We use a notation of the form 〈i j〉 to describe the possible commensurate BCP lattice configurations that can form within a post lattice. For example, the structures shown in Fig. 1C and 1D would be labeled as 〈3 0〉 under this notation, indicating that a post lattice basis vector is parallel to a BCP microdomain lattice vector and three times as long. Figure 2A presents a map of the mathematically possible commensurate lattice configurations in which the Lpost/L ratio was varied continuously up to Lpost/L= 5. For each of these 〈i j〉 orientations, the number of microdomains templated by each post is given by i2 + j2 + ij – 1. For example, 8 BCP microdomains are templated per post for the 〈3 0〉 lattice and 26 for the 〈3 3〉 lattice. The post lattice is analogous to a coincident site lattice (CSL) of the BCP lattice, in which smaller 〈i j〉 values correspond to smaller CSL sigma values and a greater number of coincident post and BCP lattice sites. Figure 2, B to J, shows SEM images of all the commensurate orientations that we observed within the range Lpost/L = 1.65 to 4.6. These orientations agree with the predictions in Fig. 2A.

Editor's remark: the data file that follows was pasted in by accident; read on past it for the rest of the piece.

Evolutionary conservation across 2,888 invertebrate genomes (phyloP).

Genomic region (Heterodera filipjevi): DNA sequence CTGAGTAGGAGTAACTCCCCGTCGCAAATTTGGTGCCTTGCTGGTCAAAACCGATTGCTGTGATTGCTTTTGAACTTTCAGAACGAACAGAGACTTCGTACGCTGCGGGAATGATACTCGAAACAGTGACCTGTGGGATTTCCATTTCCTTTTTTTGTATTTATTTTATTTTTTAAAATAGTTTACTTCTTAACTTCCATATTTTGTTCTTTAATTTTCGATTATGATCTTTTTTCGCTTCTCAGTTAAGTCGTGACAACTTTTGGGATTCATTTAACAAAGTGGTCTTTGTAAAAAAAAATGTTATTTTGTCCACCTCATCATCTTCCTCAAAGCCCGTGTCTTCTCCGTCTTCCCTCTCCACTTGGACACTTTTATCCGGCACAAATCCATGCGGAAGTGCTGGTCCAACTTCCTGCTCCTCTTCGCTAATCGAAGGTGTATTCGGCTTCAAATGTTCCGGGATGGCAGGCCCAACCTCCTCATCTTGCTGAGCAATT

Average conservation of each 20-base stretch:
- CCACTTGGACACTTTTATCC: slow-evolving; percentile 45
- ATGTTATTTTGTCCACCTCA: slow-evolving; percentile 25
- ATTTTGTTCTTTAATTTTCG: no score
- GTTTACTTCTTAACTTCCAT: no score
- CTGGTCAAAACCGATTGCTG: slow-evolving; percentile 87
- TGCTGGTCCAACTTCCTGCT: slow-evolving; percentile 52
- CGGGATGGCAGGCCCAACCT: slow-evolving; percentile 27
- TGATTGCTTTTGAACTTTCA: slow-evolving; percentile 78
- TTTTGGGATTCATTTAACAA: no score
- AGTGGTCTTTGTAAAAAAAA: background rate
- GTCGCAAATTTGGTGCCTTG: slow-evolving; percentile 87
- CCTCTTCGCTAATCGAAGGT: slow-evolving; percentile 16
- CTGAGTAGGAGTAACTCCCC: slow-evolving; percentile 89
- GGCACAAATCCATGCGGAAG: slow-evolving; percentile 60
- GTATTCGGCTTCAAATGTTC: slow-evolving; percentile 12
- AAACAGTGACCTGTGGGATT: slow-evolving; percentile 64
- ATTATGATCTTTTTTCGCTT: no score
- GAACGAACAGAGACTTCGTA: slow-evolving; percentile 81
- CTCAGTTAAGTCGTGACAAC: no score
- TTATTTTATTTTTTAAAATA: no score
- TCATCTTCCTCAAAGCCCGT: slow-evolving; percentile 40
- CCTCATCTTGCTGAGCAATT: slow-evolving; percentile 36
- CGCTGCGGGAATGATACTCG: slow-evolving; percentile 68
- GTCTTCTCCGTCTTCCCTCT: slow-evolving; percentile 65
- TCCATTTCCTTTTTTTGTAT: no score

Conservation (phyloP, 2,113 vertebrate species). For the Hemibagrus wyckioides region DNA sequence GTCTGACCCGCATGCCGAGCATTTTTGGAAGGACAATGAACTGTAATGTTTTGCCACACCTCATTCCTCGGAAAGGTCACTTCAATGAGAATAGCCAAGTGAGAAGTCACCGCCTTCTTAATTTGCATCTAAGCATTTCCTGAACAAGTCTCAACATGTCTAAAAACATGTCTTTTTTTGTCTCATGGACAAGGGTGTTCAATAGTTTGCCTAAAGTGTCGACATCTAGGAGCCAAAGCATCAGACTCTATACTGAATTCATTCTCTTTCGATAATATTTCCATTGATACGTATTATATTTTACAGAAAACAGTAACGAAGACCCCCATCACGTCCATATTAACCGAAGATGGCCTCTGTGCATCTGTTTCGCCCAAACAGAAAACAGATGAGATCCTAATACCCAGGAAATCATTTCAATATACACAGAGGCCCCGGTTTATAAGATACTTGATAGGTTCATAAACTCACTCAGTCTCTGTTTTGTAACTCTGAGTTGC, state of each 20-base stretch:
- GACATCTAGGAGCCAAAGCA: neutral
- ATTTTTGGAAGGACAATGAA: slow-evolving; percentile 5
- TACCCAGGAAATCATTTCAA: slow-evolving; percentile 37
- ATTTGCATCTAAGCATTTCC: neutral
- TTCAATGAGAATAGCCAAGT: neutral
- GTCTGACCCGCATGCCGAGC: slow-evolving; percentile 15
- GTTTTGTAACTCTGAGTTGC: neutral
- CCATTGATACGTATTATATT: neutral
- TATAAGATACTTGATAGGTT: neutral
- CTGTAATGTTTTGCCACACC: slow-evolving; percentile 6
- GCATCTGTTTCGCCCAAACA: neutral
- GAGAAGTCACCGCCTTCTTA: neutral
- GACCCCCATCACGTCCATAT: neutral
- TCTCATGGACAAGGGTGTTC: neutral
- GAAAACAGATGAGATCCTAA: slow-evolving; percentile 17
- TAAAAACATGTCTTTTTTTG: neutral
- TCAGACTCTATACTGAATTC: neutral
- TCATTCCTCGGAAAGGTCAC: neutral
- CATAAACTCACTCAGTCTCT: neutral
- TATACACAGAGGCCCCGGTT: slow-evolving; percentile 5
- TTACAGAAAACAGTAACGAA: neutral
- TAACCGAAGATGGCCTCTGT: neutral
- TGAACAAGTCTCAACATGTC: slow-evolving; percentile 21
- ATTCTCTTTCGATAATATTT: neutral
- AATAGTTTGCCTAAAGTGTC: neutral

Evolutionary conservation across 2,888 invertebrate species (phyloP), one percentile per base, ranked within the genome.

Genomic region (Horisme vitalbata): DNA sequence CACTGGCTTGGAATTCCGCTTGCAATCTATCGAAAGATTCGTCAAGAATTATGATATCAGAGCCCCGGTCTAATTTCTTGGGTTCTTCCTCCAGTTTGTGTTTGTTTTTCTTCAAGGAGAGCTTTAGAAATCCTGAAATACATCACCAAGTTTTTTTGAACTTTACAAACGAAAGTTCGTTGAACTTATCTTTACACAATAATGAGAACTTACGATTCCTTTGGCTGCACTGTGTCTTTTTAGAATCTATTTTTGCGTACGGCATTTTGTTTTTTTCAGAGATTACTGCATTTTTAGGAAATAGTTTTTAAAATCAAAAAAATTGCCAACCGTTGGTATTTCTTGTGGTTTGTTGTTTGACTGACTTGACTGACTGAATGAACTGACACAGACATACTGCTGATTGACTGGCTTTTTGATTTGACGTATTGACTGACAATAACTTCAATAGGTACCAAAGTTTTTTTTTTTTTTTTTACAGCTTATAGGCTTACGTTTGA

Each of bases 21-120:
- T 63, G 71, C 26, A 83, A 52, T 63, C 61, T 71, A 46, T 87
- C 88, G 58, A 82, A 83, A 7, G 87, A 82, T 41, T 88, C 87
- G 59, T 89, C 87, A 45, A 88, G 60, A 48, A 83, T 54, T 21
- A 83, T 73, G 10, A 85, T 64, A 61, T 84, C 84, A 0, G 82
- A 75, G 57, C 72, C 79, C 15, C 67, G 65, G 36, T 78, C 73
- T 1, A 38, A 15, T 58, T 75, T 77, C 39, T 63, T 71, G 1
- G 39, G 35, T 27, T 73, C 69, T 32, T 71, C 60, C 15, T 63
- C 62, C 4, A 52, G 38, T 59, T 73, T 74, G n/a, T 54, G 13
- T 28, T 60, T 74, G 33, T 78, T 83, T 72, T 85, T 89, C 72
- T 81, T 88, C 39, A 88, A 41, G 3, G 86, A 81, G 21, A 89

Fig. 2.

(A) Calculated orientations at which the BCP microdomain lattice is commensurate with the post lattice, as a function of Lpost/L0. The BCP lattice is commensurate with the post lattice when the post lattice basis vectors of length Lpost can be represented as integer multiples, <ij>, of the BCP lattice basis vectors of equilibrium length L0. Because of the 6-fold symmetry of the BCP lattice, the angular span of 0° to 30° is sufficient to represent all possible nondegenerate orientations. (B to J) Plan-view SEM images of all the commensurate configurations found in (A) for the Lpost/L0 ratio range of 1.65 to 4.6. The white arrows show the orientation angle between the BCP microdomain lattice and the post lattice and are 120 nm long. The brighter dots are the oxidized HSQ posts, whereas the darker dots correspond to oxidized PDMS spherical domains. The blue and red arrows indicate the basis vectors of the BCP microdomain lattice and add up to form one horizontal basis vector of the post lattice.

BCP arrays may develop a tensile or compressive strain to fit within a template, as observed in confined spherical, cylindrical, or lamellar arrays (18, 24). Confined BCP arrays are capable of exhibiting strain, with tension being easier to accommodate than compression (25). This compliance enables a greater number of configurations to be experimentally accessed at particular values of Lpost/L than the discrete results in Fig. 2A would suggest. The ability of the BCP microdomain lattice to deform elastically therefore enables multiple BCP arrangements to form on a given post lattice, each with a different lattice parameter and orientation θ.